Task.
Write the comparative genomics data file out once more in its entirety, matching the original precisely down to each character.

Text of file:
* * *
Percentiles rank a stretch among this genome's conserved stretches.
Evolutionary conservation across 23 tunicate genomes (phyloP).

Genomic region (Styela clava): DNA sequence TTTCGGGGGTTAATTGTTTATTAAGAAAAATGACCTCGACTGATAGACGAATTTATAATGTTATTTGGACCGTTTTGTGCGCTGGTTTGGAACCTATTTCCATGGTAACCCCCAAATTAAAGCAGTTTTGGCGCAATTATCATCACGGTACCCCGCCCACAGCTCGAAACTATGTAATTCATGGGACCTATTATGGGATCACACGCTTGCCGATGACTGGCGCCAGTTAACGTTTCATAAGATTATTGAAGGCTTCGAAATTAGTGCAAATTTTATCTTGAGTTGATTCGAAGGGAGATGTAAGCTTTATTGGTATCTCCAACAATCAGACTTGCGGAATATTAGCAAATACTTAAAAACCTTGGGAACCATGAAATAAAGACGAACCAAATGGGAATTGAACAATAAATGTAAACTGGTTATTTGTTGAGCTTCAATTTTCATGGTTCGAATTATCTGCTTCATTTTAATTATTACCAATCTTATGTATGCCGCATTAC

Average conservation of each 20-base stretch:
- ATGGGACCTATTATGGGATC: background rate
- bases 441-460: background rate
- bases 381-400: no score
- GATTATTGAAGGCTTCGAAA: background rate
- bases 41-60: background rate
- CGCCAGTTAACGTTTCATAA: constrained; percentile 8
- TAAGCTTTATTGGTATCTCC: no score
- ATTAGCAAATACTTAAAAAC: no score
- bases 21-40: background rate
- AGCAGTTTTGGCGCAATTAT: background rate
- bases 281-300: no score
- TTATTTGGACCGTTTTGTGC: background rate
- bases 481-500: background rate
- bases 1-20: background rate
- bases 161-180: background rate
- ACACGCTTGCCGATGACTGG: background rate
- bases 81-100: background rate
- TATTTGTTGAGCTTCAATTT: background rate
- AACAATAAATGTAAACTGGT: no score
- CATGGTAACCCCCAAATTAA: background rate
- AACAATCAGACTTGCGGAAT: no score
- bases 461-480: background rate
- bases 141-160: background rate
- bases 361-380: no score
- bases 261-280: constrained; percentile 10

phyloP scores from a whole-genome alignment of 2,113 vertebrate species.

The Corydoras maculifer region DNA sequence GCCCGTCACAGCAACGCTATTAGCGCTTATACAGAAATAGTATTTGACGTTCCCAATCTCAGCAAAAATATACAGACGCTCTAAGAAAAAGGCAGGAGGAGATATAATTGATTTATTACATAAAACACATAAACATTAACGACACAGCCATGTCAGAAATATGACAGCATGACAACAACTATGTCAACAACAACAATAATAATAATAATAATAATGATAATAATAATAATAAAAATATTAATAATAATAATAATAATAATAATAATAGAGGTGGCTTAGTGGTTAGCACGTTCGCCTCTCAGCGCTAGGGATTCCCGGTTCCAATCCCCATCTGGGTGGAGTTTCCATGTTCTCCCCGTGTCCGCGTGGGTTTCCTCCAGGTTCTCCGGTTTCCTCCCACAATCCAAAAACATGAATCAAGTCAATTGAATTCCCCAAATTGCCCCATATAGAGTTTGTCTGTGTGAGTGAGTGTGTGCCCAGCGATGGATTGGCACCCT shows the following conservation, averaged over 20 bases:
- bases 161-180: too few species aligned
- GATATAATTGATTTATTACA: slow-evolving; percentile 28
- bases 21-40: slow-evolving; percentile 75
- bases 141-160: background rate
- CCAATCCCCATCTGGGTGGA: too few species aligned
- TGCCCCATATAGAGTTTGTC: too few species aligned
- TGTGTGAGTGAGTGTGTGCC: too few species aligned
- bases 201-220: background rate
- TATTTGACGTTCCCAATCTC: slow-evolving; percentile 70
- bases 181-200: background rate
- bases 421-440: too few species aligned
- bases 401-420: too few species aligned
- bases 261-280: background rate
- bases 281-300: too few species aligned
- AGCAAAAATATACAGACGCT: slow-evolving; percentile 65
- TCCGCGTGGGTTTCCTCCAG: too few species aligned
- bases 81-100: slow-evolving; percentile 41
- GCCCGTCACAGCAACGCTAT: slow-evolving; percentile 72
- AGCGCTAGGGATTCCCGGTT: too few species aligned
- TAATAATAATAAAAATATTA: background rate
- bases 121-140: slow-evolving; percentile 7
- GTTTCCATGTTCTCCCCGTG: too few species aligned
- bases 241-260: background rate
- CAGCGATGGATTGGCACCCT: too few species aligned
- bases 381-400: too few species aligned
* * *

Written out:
Percentiles rank a stretch among this genome's conserved stretches.
Evolutionary conservation across 23 tunicate genomes (phyloP).

Genomic region (Styela clava): DNA sequence TTTCGGGGGTTAATTGTTTATTAAGAAAAATGACCTCGACTGATAGACGAATTTATAATGTTATTTGGACCGTTTTGTGCGCTGGTTTGGAACCTATTTCCATGGTAACCCCCAAATTAAAGCAGTTTTGGCGCAATTATCATCACGGTACCCCGCCCACAGCTCGAAACTATGTAATTCATGGGACCTATTATGGGATCACACGCTTGCCGATGACTGGCGCCAGTTAACGTTTCATAAGATTATTGAAGGCTTCGAAATTAGTGCAAATTTTATCTTGAGTTGATTCGAAGGGAGATGTAAGCTTTATTGGTATCTCCAACAATCAGACTTGCGGAATATTAGCAAATACTTAAAAACCTTGGGAACCATGAAATAAAGACGAACCAAATGGGAATTGAACAATAAATGTAAACTGGTTATTTGTTGAGCTTCAATTTTCATGGTTCGAATTATCTGCTTCATTTTAATTATTACCAATCTTATGTATGCCGCATTAC

Average conservation of each 20-base stretch:
- ATGGGACCTATTATGGGATC: background rate
- bases 441-460: background rate
- bases 381-400: no score
- GATTATTGAAGGCTTCGAAA: background rate
- bases 41-60: background rate
- CGCCAGTTAACGTTTCATAA: constrained; percentile 8
- TAAGCTTTATTGGTATCTCC: no score
- ATTAGCAAATACTTAAAAAC: no score
- bases 21-40: background rate
- AGCAGTTTTGGCGCAATTAT: background rate
- bases 281-300: no score
- TTATTTGGACCGTTTTGTGC: background rate
- bases 481-500: background rate
- bases 1-20: background rate
- bases 161-180: background rate
- ACACGCTTGCCGATGACTGG: background rate
- bases 81-100: background rate
- TATTTGTTGAGCTTCAATTT: background rate
- AACAATAAATGTAAACTGGT: no score
- CATGGTAACCCCCAAATTAA: background rate
- AACAATCAGACTTGCGGAAT: no score
- bases 461-480: background rate
- bases 141-160: background rate
- bases 361-380: no score
- bases 261-280: constrained; percentile 10

phyloP scores from a whole-genome alignment of 2,113 vertebrate species.

The Corydoras maculifer region DNA sequence GCCCGTCACAGCAACGCTATTAGCGCTTATACAGAAATAGTATTTGACGTTCCCAATCTCAGCAAAAATATACAGACGCTCTAAGAAAAAGGCAGGAGGAGATATAATTGATTTATTACATAAAACACATAAACATTAACGACACAGCCATGTCAGAAATATGACAGCATGACAACAACTATGTCAACAACAACAATAATAATAATAATAATAATGATAATAATAATAATAAAAATATTAATAATAATAATAATAATAATAATAATAGAGGTGGCTTAGTGGTTAGCACGTTCGCCTCTCAGCGCTAGGGATTCCCGGTTCCAATCCCCATCTGGGTGGAGTTTCCATGTTCTCCCCGTGTCCGCGTGGGTTTCCTCCAGGTTCTCCGGTTTCCTCCCACAATCCAAAAACATGAATCAAGTCAATTGAATTCCCCAAATTGCCCCATATAGAGTTTGTCTGTGTGAGTGAGTGTGTGCCCAGCGATGGATTGGCACCCT shows the following conservation, averaged over 20 bases:
- bases 161-180: too few species aligned
- GATATAATTGATTTATTACA: slow-evolving; percentile 28
- bases 21-40: slow-evolving; percentile 75
- bases 141-160: background rate
- CCAATCCCCATCTGGGTGGA: too few species aligned
- TGCCCCATATAGAGTTTGTC: too few species aligned
- TGTGTGAGTGAGTGTGTGCC: too few species aligned
- bases 201-220: background rate
- TATTTGACGTTCCCAATCTC: slow-evolving; percentile 70
- bases 181-200: background rate
- bases 421-440: too few species aligned
- bases 401-420: too few species aligned
- bases 261-280: background rate
- bases 281-300: too few species aligned
- AGCAAAAATATACAGACGCT: slow-evolving; percentile 65
- TCCGCGTGGGTTTCCTCCAG: too few species aligned
- bases 81-100: slow-evolving; percentile 41
- GCCCGTCACAGCAACGCTAT: slow-evolving; percentile 72
- AGCGCTAGGGATTCCCGGTT: too few species aligned
- TAATAATAATAAAAATATTA: background rate
- bases 121-140: slow-evolving; percentile 7
- GTTTCCATGTTCTCCCCGTG: too few species aligned
- bases 241-260: background rate
- CAGCGATGGATTGGCACCCT: too few species aligned
- bases 381-400: too few species aligned